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A steady stream of Czech settlers began to enter Central Texas in the 1850’s, inspired by the reports of early immigrants, like Rev. Josef Arnost Bergman, who wrote letters back to the homeland extolling the benefits of the area. Soon the whole countryside became dotted with small settlements, Fayetteville, Mulberry (now Praha), Dubina, Ross Prairie, etc., and the Czechs became the dominant settlers, outnumbering the Germans who had arrived earlier. The Czech immigrants shared certain values in common: a closely-knit family structure, a love of the land and aptitude for farming, and a love of education.

Jan and Ferdinand’s maternal uncle, Alois Klimicek, was among the earliest Czech settlers in Texas, with his group emigrating from Moravia in 1856. He settled in Bluff, south of LaGrange and his name can be seen engraved on an historical marker (see photo left) located near the river bluff south of the city.

These immigrants had left their homeland for various reasons. Living conditions were extremely difficult for the common people who lacked the ability to farm because most of the land was held by the nobility. Politically they were under the rule of the Austro-Hungarian Empire, and their national pride and aspirations were severely repressed. In the region around Frenštát, where Jan and Ferdinand were born, family cottage industries producing hand-woven fabrics had supported the peasantry for decades, but the introduction of mechanized weaving had begun to eliminate that means of income. Consequently many chose to emigrate in order to be able to own land and start a new life for themselves and their descendants.

Left: Ferdinand and Anna (Malčak) Pribyl

Right: Wilhelmina (Boehm) and Jan Pribyl.

Ferdinand Pribyl (on right) as a young man in Europe, with friend Joseph Wisner. Ferdinand and Anna with nephew Albert Stockbauer (left front) and son Anton (right front).
Jan Pribyl
Wilhelmina and Jan Pribyl
Pribyl Family Group. In back row, Jan is 5th and Ferdinand 7th from left; Anna is in second row, to Ferdinand's left. Pribyl Family Group Photo. Jan, Anna and Ferdinand seated on 2nd row 4th, 5th & 6th from left.
Pribyl Family Group: Jan is in middle row, 6th from left. Pribyl Family Group: Jan is in middle row, 5th from left.
Pribyl Family Group: Ferdinand and Anna are center front, behind dog. Pribyl Family Group. Anna and Ferdinand are in middle row, 2nd and 3rd from left. Anton and Albert are in back row, 1st and 3rd from left.
Ferdinand and Anna Pribyl farm in Victoria, Texas on Beck Road. Rows of produce, for which the Jan Pribyl farm became known. Ferdinand's nephew, Albert Stockbauer, took over the farm and became a well known vegetable producer in Victoria.
Anton Pribyl, Ferdinand and Anna's son. Anton and bride, Frances Pesek. William Pribyl was Jan's oldest son, who married Frances Sedelmeyer. William and Frances are seated in front surrounded by their children and son-in-law, Vaclav Stockbauer (back row, 3rd from left), half brother of Albert.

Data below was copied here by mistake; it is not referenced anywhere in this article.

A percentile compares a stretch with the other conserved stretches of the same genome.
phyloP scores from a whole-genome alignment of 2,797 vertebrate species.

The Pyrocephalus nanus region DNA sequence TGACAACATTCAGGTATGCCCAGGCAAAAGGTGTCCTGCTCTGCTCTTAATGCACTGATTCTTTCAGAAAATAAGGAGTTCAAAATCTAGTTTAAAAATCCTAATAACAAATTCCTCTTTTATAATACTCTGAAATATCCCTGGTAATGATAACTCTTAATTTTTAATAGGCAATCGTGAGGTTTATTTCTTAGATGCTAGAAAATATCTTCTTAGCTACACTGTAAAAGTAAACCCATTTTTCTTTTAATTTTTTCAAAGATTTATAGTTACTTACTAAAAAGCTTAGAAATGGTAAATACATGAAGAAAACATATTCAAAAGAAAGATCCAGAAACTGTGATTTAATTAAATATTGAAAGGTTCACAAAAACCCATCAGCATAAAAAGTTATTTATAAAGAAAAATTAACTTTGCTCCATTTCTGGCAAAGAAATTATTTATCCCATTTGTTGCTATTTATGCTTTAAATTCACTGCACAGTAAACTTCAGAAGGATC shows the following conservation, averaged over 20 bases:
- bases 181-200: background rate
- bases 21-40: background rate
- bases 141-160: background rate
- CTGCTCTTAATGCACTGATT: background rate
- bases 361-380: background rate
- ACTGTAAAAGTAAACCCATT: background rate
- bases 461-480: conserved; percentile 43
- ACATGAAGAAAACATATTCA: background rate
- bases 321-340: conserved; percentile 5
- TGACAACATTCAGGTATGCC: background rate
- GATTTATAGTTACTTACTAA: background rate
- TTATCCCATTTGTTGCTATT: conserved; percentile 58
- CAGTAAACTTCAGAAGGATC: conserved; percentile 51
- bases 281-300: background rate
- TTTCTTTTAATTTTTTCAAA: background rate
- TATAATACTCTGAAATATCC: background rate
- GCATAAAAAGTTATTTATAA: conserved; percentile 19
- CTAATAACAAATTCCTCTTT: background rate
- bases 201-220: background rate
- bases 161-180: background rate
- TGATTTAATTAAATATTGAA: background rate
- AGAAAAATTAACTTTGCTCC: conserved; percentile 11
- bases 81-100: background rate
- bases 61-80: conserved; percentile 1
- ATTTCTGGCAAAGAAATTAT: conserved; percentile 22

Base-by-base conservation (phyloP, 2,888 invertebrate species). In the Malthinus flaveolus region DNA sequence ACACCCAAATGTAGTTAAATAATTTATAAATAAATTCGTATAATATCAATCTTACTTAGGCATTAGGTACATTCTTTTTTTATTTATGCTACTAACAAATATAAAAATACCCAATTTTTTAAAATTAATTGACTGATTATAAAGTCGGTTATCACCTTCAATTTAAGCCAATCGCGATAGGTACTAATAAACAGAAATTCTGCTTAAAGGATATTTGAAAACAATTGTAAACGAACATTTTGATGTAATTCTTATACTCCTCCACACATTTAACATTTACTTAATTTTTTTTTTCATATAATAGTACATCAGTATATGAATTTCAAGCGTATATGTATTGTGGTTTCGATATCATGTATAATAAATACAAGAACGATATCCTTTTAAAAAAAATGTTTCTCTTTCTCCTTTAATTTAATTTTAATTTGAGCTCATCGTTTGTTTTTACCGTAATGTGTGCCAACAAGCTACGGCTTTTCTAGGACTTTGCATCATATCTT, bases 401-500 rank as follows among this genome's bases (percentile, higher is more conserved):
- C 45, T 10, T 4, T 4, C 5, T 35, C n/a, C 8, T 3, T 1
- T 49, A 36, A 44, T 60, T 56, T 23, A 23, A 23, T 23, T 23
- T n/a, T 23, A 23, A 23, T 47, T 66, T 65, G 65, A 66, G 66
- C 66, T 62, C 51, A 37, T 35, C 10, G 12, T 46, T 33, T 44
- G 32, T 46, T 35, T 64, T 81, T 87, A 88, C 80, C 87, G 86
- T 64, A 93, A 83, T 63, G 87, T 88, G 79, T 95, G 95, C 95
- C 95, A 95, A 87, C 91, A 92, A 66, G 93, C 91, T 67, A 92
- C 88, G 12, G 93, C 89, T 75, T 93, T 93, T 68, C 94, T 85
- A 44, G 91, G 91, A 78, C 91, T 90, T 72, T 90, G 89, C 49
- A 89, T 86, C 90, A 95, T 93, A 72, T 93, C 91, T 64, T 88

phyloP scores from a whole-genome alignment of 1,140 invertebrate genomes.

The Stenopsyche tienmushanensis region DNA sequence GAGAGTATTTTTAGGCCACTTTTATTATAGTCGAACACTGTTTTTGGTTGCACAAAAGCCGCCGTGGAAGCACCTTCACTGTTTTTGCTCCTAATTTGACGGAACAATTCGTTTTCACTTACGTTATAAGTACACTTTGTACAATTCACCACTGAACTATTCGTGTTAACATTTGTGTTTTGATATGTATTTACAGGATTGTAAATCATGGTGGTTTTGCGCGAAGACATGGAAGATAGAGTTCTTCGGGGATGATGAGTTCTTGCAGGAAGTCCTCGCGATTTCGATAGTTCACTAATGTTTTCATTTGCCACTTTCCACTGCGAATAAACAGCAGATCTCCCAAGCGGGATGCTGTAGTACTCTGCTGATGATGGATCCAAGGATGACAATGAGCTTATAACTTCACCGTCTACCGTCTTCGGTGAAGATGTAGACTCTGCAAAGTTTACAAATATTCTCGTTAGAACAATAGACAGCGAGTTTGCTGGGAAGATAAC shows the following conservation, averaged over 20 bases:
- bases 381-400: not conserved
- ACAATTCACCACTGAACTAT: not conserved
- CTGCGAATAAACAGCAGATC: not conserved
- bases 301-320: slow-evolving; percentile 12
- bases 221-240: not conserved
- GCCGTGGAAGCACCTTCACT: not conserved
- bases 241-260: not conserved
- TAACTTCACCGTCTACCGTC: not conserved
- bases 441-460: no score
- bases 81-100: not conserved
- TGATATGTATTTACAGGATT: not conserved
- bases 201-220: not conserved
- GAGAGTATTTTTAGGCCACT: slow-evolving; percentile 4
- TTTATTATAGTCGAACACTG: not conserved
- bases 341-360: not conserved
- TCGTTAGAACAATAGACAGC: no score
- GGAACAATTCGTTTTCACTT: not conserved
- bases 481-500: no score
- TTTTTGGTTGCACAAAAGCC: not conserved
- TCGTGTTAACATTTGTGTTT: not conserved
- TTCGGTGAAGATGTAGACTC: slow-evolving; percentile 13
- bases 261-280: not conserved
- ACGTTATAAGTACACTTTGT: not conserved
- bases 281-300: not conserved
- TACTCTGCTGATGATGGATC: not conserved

Jan Pribyl lived with Albert and Antonia (Pribyl) Stockbauer in his elder years. This photo shows the family on Jan's original homestead.
Albert and Antonia with children on farm.
Albert and Antonia.
Albert Stockbauer posing with his best Wild West look.
Bedrich (B.F.) Pribyl with his wife, Johanna (Rainosek), and children, Victor and Annie. (ca. 1897) Henry Pribyl (Jan's son), a musician, was killed in 1887 while interceding in a fight in a LaGrange dance hall. Libusa and Antonia Pribyl (Jan's daughters). Antonia was born in America in 1874, one year after her parents immigrated to Texas.

Antonia Pribyl

Fred & Elizabeth Stockbauer. Fred was the son of Albert Stockbauer, an orphan taken in by his aunt and uncle, Ferdinand and Anna Pribyl. His mother was Antonia, daughter of Jan Pribyl. Ferdinand's son, Anton, on left, with his son, Adolph, in front center and Albert Stockbauer, Sr. on right with his daughter, Rose, on running board behind Anton. Antonia (Jan's daughter) and Albert Stockbauer, with children, John and Minnie. Fred is sitting in cantaloupe patch. Front row: Anton (Ferdinand's son) and wife Frances Pribyl. Back row: Their children, Edwin, Annie, and Adolph.

The letter at left was sent to Jan from Frenštát in 1921 in celebration of his 90th birthday. It is signed by 22 members of the Citizenship Club of Frenštát, a fraternal organization he had helped found as a young man. “To the oldest living member, we hope that you will reach 100. We wish you good health and quiet contentment in the midst of family.” Photo at right is the family of Wilhelm and Libusa Baass (Jan's daughter), who carefully preserved the family documents. Their granddaughter, Mary Lou Urban, still lives on part of Jan's original 500-acre tract in Victoria, Texas.

John M. Pribyl Naturalization Certificate – Nov. 28, 1884 John M. Pribyl Death Certificate – Feb. 28, 1925
Ferdinand Pribyl Death Certificate – Nov. 28, 1915 Anna Pribyl Death Certificate – May 11, 1927
Inscription reads, "Here lies Jindrich (Henry) Pribyl, 26 years old, Feb. 13, 1887. Died by the hand of the murderer. Pulled from the family circle. Peace to his ashes." Jan & Wilhelmina Pribyl Headstones located in the Catholic Cemetery in Victoria, Texas. Inscription on Jan's tombstone.

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Website by James Harris & Bette Stockbauer-Harris.